Middle East

Suicide bomber targets Iraq Shia mosque killing 22


At least 22 people have died in a suicide bomb attack targeting a Shia mosque in the Iraqi town of Muqdadiyah on Monday evening, police say.

The attack came on the same day the UN mission in Iraq released figures indicating that over 2,500 Iraqis have died in violent attacks since April.

Muqdadiyah is located 80km (50 miles) north-east of the capital, Baghdad.

It is the latest in a series of deadly sectarian attacks to strike Iraq's Diyala province.

Iraq has been suffering its worst sectarian violence in several years with May the bloodiest month since June 2008, according to recent figures.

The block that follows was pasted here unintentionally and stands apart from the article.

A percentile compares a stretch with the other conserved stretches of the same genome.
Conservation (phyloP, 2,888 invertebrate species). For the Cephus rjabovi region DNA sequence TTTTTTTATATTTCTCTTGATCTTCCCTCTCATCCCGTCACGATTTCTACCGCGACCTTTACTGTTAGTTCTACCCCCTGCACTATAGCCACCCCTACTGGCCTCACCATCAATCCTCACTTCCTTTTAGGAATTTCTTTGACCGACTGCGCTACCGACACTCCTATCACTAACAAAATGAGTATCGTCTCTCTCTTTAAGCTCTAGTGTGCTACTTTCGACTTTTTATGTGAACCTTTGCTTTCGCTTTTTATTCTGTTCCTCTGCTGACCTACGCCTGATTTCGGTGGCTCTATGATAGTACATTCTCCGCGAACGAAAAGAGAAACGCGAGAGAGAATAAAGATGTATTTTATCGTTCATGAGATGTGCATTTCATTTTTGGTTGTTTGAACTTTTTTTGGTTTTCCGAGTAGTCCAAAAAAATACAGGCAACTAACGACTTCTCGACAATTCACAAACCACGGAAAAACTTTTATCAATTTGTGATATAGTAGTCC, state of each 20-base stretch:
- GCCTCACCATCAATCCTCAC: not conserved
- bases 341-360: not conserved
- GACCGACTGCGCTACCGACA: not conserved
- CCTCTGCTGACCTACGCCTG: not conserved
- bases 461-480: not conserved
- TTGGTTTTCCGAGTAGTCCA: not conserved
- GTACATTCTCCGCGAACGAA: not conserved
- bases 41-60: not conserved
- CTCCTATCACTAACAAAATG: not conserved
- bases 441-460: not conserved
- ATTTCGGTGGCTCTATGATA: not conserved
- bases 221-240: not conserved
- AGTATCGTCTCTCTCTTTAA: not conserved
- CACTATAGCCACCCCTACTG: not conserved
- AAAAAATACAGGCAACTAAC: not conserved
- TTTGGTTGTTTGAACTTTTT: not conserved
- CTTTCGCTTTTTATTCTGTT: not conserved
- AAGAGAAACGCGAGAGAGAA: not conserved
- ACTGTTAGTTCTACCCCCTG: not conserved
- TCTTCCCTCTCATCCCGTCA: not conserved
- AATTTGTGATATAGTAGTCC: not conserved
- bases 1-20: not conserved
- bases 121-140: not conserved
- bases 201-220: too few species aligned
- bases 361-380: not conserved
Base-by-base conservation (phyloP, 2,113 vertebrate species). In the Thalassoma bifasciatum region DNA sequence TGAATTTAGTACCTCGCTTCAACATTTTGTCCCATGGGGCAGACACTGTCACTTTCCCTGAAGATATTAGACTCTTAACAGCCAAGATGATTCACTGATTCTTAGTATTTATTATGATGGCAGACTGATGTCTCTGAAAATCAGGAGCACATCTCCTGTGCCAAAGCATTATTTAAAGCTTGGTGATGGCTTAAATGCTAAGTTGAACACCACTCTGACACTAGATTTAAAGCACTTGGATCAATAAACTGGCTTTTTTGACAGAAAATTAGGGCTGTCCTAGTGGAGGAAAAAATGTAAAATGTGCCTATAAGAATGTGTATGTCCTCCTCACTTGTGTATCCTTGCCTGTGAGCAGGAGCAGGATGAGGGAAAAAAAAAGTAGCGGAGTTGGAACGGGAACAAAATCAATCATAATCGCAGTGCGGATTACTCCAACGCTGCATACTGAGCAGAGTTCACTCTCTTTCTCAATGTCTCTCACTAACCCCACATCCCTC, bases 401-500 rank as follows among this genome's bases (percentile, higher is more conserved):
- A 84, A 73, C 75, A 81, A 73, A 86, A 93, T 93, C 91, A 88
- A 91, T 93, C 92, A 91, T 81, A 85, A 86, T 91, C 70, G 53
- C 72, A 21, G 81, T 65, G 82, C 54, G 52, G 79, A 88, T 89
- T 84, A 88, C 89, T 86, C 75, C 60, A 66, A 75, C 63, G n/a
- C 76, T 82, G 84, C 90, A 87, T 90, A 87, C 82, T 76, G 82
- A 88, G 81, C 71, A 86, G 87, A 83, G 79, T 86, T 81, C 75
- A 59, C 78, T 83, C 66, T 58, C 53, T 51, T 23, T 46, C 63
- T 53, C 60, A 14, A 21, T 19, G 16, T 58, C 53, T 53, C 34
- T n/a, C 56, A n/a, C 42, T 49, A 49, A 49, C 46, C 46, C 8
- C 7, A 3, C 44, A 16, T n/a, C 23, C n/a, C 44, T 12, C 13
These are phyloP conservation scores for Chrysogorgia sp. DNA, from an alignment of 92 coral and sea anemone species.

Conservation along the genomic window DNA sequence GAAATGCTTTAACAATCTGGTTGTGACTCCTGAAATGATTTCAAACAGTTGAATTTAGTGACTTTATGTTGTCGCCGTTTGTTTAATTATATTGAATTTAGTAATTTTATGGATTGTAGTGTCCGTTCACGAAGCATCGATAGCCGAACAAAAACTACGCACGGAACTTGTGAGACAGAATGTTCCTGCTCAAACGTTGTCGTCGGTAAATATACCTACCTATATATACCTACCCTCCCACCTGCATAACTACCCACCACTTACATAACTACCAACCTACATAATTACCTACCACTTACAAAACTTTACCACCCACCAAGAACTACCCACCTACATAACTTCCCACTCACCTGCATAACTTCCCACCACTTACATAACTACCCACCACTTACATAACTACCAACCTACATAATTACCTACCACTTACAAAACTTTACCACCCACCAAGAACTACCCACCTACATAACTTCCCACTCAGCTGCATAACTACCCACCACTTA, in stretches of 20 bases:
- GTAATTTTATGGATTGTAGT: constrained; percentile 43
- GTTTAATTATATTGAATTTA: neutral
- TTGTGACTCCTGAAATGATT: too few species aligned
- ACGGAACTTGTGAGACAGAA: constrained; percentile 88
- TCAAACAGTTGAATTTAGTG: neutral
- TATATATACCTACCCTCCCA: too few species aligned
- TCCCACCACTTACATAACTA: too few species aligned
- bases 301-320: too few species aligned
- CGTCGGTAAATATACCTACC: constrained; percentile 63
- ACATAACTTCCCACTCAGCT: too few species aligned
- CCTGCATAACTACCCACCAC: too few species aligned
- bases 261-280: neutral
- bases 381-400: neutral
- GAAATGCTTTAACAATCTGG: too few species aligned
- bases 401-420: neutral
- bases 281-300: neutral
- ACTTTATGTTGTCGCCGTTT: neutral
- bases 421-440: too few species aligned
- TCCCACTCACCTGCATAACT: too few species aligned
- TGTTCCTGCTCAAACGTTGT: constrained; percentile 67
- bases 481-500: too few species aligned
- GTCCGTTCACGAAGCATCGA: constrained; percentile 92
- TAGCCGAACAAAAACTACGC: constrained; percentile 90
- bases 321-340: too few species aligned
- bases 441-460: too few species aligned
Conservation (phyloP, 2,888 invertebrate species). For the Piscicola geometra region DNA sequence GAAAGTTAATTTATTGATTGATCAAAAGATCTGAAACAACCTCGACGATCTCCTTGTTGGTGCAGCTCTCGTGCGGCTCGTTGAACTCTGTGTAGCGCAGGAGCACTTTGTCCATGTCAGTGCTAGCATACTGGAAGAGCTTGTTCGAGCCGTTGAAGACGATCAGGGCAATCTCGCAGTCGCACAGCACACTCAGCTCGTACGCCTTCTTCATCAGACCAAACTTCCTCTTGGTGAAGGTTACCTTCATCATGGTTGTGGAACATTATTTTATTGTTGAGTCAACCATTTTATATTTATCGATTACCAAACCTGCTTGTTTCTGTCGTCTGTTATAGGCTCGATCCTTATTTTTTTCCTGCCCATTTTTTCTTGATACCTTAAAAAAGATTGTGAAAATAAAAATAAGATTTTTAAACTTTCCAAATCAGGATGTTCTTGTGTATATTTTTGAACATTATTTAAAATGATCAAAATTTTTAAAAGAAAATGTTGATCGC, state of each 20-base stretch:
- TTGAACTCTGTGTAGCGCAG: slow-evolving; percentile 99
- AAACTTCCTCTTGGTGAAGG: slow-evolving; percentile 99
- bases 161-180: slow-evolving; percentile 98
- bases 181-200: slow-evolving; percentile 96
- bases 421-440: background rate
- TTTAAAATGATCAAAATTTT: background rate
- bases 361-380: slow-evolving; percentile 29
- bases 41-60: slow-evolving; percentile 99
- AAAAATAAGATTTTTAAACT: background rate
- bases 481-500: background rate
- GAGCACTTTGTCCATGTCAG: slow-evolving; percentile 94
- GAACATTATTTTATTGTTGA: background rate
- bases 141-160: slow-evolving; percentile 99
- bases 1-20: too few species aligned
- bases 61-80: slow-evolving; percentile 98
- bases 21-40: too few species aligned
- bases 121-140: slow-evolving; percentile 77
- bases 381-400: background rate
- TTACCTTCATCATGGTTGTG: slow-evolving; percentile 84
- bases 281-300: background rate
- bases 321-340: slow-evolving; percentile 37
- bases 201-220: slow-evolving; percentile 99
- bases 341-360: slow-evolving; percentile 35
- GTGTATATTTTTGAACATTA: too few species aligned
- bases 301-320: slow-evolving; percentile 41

However, the UN's latest casualties figures show a drop in the number of fatalities from 1,045 in May to 761 in June.


A suicide bomber set off his explosive belt at the funeral ceremony of a police officer in Muqdadiyah late on Monday, police say.

The police officer was reportedly killed in a recent roadside bomb attack.

The explosion brought down the ceiling of the mosque, with people still believed to be trapped beneath the rubble.

A separate attack targeting a cafe in the central city of Baquba reportedly killed at least eight people and wounded 20 others on Monday.

In June, 10 Iranian Shia pilgrims were killed after a suicide bomber rammed a car packed with explosives into a bus in Muqdadiyah.

The recent surge in violence comes amid heightened tensions between Iraq's Sunni and Shia communities, amid claims by the Sunnis that they are being marginalised by Prime Minister Nouri Maliki's Shia-led government.

Violence erupted in April when Iraqi security forces stormed an anti-government Sunni protest in the city of Hawija, killing and wounding dozens of protesters.